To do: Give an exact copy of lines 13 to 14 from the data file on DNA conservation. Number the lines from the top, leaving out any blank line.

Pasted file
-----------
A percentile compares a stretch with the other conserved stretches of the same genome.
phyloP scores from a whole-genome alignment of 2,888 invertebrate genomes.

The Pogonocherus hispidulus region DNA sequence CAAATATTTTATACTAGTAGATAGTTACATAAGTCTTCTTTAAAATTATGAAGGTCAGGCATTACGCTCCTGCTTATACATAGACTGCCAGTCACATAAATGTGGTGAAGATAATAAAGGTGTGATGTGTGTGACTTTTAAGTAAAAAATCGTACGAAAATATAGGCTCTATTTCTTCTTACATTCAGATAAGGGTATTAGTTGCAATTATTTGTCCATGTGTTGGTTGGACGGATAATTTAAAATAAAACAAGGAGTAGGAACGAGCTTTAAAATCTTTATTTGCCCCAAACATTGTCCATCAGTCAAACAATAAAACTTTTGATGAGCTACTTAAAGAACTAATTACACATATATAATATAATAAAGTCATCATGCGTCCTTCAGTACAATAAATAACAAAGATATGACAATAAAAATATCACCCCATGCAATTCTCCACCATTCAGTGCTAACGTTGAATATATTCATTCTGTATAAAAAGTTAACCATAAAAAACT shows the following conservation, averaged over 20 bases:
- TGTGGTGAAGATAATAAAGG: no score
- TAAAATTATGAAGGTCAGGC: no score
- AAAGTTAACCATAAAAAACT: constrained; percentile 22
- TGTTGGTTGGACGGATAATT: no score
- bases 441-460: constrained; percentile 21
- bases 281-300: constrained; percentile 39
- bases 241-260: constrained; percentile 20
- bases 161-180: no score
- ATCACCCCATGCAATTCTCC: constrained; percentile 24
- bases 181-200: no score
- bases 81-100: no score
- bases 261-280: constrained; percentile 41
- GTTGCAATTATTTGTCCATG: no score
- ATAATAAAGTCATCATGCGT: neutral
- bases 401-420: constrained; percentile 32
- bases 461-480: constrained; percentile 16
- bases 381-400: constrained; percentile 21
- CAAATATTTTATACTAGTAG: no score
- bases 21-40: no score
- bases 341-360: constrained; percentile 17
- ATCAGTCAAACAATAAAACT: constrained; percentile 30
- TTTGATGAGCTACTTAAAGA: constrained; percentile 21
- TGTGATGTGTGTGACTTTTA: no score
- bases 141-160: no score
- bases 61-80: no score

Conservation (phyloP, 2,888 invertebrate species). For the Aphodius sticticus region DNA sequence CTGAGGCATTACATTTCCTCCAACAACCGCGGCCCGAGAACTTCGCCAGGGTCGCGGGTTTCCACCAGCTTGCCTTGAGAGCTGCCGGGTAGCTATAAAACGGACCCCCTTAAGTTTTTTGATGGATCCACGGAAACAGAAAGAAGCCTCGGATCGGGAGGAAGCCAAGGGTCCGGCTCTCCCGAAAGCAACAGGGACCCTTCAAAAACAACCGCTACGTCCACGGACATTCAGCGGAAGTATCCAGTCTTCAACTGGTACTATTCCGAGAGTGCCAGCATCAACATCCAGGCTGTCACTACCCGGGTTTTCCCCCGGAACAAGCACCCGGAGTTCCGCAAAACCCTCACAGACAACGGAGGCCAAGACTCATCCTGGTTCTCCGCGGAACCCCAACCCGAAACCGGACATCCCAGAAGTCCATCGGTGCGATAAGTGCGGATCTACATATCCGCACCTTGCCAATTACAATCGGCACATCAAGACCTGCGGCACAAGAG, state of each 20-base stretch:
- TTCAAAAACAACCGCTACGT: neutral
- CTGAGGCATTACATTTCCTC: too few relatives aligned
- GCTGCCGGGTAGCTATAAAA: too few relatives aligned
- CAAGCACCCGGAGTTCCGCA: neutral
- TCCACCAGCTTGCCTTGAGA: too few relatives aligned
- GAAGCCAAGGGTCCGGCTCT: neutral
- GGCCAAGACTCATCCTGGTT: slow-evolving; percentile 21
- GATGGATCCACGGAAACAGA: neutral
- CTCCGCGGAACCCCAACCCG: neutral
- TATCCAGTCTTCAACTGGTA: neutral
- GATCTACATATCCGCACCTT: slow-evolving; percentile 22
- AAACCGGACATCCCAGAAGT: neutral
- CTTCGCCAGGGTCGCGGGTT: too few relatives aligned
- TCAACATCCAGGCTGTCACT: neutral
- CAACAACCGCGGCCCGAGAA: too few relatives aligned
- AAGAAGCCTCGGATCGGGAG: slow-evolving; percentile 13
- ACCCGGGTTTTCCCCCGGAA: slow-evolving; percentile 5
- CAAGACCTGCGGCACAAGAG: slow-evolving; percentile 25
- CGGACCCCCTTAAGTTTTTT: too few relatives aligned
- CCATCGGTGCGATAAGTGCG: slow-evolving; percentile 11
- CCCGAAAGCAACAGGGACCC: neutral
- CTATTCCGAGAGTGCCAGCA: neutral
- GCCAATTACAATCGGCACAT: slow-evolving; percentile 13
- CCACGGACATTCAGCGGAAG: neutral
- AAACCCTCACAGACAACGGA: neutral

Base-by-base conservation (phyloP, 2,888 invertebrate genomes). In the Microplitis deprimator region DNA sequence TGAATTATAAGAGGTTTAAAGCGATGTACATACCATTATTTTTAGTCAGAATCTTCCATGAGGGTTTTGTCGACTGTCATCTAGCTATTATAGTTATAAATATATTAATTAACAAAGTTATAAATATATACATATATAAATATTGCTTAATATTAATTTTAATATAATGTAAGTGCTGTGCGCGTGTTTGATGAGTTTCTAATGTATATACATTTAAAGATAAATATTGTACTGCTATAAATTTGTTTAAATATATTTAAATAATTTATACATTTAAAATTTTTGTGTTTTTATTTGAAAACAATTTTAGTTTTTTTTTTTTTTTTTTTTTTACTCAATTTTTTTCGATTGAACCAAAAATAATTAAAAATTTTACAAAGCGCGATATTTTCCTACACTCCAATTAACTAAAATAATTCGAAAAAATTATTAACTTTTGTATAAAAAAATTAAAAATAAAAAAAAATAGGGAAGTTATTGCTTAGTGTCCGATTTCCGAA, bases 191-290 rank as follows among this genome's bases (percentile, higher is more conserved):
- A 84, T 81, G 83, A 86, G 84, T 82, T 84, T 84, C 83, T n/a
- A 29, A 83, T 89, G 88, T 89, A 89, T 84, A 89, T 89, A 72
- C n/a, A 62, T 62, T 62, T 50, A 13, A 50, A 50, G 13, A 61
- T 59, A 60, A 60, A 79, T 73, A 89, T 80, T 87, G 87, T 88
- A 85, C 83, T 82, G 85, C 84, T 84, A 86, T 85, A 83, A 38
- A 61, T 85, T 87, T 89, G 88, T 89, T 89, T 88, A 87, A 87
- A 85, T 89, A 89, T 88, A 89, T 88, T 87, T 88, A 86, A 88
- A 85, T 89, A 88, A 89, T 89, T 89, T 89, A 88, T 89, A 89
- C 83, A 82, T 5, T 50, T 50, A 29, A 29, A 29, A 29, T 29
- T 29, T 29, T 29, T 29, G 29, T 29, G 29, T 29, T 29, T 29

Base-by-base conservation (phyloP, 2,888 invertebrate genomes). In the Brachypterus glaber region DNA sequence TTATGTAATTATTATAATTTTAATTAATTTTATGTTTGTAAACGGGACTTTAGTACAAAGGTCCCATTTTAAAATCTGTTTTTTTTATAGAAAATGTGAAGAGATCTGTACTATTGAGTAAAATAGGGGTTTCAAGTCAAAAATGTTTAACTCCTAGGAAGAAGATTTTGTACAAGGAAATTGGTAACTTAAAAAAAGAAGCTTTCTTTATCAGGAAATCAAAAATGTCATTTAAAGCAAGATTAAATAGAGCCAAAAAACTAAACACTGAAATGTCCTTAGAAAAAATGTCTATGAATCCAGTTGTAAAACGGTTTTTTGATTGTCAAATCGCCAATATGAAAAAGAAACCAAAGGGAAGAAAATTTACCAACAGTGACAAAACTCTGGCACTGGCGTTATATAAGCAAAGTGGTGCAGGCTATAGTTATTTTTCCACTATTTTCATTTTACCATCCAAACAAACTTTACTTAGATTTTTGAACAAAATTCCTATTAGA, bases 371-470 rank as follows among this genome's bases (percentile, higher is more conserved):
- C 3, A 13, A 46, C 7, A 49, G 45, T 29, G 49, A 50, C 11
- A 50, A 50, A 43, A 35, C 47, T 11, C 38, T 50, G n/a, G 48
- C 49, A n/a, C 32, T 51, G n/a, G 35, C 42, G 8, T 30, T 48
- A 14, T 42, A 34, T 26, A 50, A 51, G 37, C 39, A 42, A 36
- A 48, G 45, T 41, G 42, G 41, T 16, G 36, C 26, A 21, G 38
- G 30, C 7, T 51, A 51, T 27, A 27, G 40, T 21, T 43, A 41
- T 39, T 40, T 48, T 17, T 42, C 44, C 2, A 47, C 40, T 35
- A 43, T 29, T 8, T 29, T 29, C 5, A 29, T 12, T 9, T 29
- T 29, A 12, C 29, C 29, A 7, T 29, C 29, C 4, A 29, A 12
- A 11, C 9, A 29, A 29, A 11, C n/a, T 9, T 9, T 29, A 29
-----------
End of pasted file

- bases 181-200: no score
- bases 81-100: no score